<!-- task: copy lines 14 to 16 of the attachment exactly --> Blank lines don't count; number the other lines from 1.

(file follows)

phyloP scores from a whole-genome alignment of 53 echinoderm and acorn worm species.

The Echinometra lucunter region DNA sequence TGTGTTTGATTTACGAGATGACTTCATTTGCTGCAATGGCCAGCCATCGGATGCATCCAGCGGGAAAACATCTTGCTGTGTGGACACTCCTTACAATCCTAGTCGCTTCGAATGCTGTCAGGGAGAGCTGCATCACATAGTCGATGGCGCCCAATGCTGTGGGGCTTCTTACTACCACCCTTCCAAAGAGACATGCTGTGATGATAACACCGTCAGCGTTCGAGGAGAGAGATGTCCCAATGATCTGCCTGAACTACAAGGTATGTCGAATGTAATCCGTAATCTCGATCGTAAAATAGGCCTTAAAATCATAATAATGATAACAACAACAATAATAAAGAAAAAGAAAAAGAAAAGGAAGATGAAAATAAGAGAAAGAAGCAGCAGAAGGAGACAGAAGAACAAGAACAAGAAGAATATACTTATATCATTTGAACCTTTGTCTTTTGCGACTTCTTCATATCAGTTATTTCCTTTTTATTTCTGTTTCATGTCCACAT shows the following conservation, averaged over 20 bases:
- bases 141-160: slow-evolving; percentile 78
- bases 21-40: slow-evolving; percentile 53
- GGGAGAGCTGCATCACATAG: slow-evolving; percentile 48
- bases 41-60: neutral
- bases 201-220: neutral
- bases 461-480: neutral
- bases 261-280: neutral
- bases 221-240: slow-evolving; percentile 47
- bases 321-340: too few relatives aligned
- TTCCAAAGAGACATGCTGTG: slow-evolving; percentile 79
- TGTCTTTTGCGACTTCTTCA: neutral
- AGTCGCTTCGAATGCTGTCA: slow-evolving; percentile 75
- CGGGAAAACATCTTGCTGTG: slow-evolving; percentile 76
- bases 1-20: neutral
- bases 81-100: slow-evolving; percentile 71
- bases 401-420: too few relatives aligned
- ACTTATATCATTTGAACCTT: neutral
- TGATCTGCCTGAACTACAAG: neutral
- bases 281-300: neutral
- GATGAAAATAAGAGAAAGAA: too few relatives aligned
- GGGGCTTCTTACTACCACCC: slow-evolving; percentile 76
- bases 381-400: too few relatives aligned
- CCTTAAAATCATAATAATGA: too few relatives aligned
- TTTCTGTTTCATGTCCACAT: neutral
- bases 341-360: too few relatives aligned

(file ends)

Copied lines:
- AGTCGCTTCGAATGCTGTCA: slow-evolving; percentile 75
- CGGGAAAACATCTTGCTGTG: slow-evolving; percentile 76
- bases 1-20: neutral